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Using TI's "power designer", I've taken their 33630A and designed it for a 5v output. My actual circuit has a slightly different value for the divider to raise the voltage up to about 5.2v, otherwise it matches this design:

TI circuit designer

..and here's my design. I've reviewed it a few times.

my circuit

My circuit, and the PCB from it, are on easyeda. After assembling the circuit, my output is right around 1 volt and the chip is overheating. I can't figure out why! I've checked for short circuits, and I've done in-circuit tests to ensure the passives are approximately correct.

As a wanna-be-EE, I don't know where to go next. I have a low-end 'scope and a high-end meter. I'm not using this attached to anything (e.g., it isn't actually connected to a Raspberry Pi), and I'm supplying it with 12-16v. I also removed LED1 so I could rule that part of the circuit out.

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    \$\begingroup\$ Unrelated to anything, that "pokitmeter" thing looks like a handy thing for hobbyists dipping their toes into EE. Thanks for inadvertently bringing it to my attention. \$\endgroup\$ – Hearth Jan 22 '19 at 17:41
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This turned out to be the answer for this specific problem: Double-check that the pad really is soldered down. All kinds of Bad Things could happen without that analog reference being where it belongs.

Going out one layer; when you're working with a prototype you can't assume that a problem is either a design issue (anywhere, schematic or PCB in this case) or an assembly issue. You have to check both. With assembly issues, you have to check everything -- it's easy to get a soldered connection wrong and have it look right. After doing it for a while you come to be an expert at noticing the subtle hints, but it doesn't come quickly. Any soldered connection that's hidden (like a BGA, or those thermal pads) is especially difficult. It's not uncommon for circuit board houses to x-ray boards to verify that all balls on a part are soldered, and that complete coverage between chip pad and PCB has been attained.

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You appear to be using a nice beefy inductor, so you've avoided that common noob mistake.

But layout is important for these switchers and yours doesn't much resemble the LMR33630EVM - particularly the trace between the IC and inductor, and inductor & output filter caps (which should all be short & fat).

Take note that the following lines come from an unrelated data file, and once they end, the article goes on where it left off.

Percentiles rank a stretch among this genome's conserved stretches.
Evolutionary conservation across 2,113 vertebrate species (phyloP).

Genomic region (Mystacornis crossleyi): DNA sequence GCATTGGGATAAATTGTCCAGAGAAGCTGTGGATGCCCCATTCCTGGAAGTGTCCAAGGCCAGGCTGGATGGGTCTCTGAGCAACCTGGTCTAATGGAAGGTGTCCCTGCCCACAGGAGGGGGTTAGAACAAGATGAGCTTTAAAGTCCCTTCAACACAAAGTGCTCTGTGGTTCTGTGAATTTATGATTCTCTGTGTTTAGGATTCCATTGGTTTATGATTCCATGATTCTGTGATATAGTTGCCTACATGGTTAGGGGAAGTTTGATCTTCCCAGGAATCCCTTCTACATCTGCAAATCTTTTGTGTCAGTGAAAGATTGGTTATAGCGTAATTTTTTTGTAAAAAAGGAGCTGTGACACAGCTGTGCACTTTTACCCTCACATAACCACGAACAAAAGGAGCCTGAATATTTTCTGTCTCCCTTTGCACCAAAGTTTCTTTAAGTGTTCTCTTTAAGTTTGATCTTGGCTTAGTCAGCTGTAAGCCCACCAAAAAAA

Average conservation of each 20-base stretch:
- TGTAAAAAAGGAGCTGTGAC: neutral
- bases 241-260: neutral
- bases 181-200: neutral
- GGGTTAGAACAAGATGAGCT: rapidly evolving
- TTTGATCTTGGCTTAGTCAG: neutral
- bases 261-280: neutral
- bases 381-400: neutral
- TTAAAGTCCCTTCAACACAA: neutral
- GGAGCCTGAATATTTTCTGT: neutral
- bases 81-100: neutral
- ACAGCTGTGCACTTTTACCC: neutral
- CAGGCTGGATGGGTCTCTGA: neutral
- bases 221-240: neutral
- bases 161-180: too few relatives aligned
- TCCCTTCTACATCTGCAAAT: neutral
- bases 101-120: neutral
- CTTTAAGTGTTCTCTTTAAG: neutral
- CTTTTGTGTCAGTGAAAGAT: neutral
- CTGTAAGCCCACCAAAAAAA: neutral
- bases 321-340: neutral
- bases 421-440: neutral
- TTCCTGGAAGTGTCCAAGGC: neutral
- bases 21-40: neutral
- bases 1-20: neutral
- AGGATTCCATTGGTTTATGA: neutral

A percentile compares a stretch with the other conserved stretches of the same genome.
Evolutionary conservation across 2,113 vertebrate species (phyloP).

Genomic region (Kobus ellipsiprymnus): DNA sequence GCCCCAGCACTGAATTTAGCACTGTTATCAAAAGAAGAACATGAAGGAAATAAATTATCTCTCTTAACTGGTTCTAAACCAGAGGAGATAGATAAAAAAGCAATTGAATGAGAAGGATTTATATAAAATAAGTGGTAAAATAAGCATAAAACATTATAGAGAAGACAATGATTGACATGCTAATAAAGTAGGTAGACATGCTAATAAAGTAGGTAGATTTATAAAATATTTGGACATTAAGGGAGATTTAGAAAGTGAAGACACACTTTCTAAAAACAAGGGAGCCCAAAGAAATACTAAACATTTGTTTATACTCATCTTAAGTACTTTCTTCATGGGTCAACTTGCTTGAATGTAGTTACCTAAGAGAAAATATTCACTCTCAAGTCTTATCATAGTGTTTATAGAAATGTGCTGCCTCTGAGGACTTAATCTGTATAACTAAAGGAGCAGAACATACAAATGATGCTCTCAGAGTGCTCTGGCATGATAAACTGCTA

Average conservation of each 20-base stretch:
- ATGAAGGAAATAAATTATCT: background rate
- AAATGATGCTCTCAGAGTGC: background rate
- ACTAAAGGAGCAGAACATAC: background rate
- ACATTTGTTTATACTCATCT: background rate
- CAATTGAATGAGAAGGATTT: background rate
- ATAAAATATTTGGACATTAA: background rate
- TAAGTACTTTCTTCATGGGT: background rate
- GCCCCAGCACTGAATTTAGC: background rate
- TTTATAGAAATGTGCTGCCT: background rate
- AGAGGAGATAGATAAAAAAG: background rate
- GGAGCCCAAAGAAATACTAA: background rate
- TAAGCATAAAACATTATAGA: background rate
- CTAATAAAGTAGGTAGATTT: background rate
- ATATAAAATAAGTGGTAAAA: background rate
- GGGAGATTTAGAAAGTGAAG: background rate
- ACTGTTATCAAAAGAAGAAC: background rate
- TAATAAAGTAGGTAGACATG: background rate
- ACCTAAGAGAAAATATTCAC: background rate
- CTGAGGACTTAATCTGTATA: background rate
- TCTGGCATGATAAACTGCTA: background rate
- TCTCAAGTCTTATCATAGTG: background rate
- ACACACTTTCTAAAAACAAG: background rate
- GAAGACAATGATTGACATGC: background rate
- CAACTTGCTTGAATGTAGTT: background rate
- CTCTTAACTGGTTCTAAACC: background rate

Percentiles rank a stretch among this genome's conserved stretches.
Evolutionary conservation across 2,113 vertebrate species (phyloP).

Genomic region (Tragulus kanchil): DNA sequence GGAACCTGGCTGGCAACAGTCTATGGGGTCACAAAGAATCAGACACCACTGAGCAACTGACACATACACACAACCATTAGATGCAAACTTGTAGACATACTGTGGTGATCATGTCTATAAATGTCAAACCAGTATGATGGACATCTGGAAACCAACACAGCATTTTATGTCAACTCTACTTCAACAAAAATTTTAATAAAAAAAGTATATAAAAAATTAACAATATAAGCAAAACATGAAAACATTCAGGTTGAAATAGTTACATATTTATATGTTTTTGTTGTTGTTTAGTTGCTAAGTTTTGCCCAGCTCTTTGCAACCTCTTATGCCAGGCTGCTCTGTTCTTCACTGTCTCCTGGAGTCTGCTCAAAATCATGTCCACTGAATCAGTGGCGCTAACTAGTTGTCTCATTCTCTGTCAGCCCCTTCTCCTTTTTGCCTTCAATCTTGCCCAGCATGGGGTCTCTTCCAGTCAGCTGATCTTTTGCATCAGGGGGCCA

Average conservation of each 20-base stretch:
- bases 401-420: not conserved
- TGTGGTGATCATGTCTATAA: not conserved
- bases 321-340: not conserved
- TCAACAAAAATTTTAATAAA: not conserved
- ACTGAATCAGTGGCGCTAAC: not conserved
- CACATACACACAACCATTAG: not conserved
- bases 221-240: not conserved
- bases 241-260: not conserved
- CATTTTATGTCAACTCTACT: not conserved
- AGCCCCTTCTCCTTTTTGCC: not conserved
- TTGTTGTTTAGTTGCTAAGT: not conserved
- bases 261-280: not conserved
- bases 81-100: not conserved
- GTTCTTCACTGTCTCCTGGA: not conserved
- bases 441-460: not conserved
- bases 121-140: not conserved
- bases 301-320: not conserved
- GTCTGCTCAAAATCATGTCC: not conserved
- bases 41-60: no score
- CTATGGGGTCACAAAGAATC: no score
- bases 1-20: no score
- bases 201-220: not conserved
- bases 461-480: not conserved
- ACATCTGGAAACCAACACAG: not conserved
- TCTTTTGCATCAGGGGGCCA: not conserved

Similarly, your input caps are too "far away" from the IC - in particular look at the path between pin-1 and the ground pins on those caps - it goes all the way around the edge of your board. Lots of vias would probably help a bit here, but rearranging things to bring them physically closer together with more direct routing would help more.

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  • \$\begingroup\$ Thanks. I originally had one that was very close to the spec sheet's pattern but was part of a larger circuit. This was my simplified board to see if I could get it working in isolation. While I wouldn't expect it to be perfect, I wouldn't expect it to outright fail like this. \$\endgroup\$ – tedder42 Jan 22 '19 at 17:26
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    \$\begingroup\$ I agree with this, the OP should look at the switch node on a scope to see what's going on. Also could get closer to 5.2V output with 150K and 35.7K divider resistors. (Can find optimal divider resistors and output tolerance range at syncbuck.com ) \$\endgroup\$ – John D Jan 22 '19 at 17:26
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    \$\begingroup\$ Also double-check that the pad really is soldered down. All kinds of Bad Things could happen without that analog reference being where it belongs. \$\endgroup\$ – TimWescott Jan 22 '19 at 17:33
  • \$\begingroup\$ thanks all. I'll look at the SW pin and also make up another PCB in the next 24 hours; AGND could very well be the culprit, as I've desoldered and resoldered the 33630 chip on this PCB. If AGND was floating would that explain the chip overheating too? \$\endgroup\$ – tedder42 Jan 22 '19 at 19:05
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    \$\begingroup\$ the problem was definitely AGND. Now that my second try is working, I see the switch node going from 0-2V and the inductor is bouncing about 0-8v. So I definitely need to rearrange, but ultimately @TimWescott is correct (please post an answer..). \$\endgroup\$ – tedder42 Jan 23 '19 at 5:27

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